At MOTI’s interactive music and conversation presentation, founder Alina Bloomgarden introduced Music on the Inside. She shared stories about their work bringing music classes with professional musicians into New York’s jails and prisons, and discussed the impact and lessons learned. The program began with a flute solo by Dawud Rahman, who kept his spirit alive through music over 46 years in prison and now has weekly one-on-one music mentorships through MOTI with both a flute and saxophone professional.
Jazz singer and MOTI teacher Antoinette Montague led attendees in a call and response and shared her experience teaching in the prisons with MOTI. She guided attendees in writing their own blues, as she does in the prisons. The program culminated with more live-on-Zoom music by Dawud Rahman, this time on Saxophone with a piano track he created.
Alina Bloomgarden is the founder of Music on the Inside Inc. (MOTI), a nonprofit charitable organization working with professional musicians to bring music education, mentorships and hope to individuals impacted by incarceration. She was a director and producer at Lincoln Center for the Performing Arts for over 23 years. Proposing that jazz had a rightful place at the country’s preeminent performing arts center, Alina was the initiating producer of Jazz at Lincoln Center, bringing Wynton Marsalis on as Artistic Advisor. It’s a role he now serves for MOTI which also engages many other distinguished musicians who share empathy and concern for our brothers and sisters impacted by the Criminal Justice. Alina is motivated by the power of music to break down barriers and build immediate connection to our shared humanity, particularly needed by those emerging from the punishing and soul-crushing experience of incarceration.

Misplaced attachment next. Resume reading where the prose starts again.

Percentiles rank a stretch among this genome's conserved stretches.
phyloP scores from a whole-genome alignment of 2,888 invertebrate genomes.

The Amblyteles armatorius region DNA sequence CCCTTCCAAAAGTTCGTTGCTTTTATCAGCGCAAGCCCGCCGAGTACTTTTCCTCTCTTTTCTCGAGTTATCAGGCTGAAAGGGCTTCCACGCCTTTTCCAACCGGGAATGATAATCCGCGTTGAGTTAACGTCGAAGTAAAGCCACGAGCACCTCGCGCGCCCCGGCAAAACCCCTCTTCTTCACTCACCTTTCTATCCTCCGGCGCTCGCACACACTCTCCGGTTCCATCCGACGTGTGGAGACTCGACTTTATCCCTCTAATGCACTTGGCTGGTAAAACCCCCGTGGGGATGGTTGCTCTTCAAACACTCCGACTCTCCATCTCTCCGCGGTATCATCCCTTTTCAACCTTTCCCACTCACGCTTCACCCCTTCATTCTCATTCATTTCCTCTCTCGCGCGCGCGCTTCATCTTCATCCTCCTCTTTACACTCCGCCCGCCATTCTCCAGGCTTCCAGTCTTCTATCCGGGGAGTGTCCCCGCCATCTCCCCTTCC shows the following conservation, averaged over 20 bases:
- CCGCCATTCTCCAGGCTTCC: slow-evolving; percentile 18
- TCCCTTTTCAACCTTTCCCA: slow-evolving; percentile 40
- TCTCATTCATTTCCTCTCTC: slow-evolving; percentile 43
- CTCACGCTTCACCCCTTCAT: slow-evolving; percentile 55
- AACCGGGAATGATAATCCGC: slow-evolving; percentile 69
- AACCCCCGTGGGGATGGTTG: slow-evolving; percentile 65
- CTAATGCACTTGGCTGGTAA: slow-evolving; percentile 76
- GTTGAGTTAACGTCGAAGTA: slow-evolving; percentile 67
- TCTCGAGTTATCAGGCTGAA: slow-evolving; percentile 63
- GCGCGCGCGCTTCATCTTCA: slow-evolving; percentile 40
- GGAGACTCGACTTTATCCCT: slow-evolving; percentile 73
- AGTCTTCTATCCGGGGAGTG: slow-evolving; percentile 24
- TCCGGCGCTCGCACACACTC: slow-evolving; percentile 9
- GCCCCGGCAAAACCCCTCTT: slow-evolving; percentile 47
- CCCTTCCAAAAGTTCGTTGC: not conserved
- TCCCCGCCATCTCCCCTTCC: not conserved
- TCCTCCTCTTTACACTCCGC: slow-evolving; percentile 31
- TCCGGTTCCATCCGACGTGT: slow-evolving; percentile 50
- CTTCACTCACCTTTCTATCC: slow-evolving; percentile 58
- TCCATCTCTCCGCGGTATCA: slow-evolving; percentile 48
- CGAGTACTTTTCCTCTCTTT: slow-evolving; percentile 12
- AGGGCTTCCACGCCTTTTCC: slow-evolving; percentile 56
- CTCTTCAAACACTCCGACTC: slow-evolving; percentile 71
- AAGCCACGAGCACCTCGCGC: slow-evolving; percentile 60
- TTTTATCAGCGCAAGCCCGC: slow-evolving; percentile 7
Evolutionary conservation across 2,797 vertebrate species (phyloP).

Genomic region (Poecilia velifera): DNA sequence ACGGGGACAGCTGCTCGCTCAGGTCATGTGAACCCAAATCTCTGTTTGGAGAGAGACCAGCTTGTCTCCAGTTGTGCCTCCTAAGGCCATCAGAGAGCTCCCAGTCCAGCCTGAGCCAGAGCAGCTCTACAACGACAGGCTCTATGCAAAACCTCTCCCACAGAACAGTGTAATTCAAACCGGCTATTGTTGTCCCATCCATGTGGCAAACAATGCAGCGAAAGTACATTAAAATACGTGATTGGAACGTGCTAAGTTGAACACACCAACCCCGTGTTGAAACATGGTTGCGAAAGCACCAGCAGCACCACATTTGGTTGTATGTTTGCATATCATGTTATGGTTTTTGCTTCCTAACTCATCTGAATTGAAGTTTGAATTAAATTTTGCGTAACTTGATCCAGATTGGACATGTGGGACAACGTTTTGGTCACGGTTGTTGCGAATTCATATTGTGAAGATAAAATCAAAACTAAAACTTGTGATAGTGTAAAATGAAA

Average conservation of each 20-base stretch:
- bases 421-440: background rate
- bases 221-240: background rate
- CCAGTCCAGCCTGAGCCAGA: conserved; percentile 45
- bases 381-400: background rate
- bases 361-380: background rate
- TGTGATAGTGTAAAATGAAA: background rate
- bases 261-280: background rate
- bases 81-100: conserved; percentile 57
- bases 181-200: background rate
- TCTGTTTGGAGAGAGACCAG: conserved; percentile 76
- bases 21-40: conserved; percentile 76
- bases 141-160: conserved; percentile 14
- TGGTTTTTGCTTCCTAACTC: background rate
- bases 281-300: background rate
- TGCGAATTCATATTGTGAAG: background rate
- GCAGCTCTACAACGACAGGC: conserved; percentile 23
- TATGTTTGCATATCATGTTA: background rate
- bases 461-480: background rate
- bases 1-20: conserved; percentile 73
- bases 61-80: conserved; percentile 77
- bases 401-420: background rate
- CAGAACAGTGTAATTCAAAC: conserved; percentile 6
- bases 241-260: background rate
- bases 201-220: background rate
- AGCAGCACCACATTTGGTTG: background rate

Shared Charity: Music on the Inside
Sunday Platform is our most important and long-standing community event. These gatherings educate, stimulate personal growth, inspire reflection and action, and strengthen our community. Sunday meetings usually begin with music, followed by greetings and a talk given by a Society Leader, member, or guest. Platforms cover a variety of topics that reflect current events, pressing social issues, and Ethical Culture philosophy. A collection basket is passed and money is shared between the Society and a charity selected for that day. While contributions are always appreciated, Sunday meetings are free and open to the public. Each Sunday meeting is followed by a luncheon and social hour.
To view previous Sunday Platform addresses and interviews, visit the Ethical NYC YouTube channel.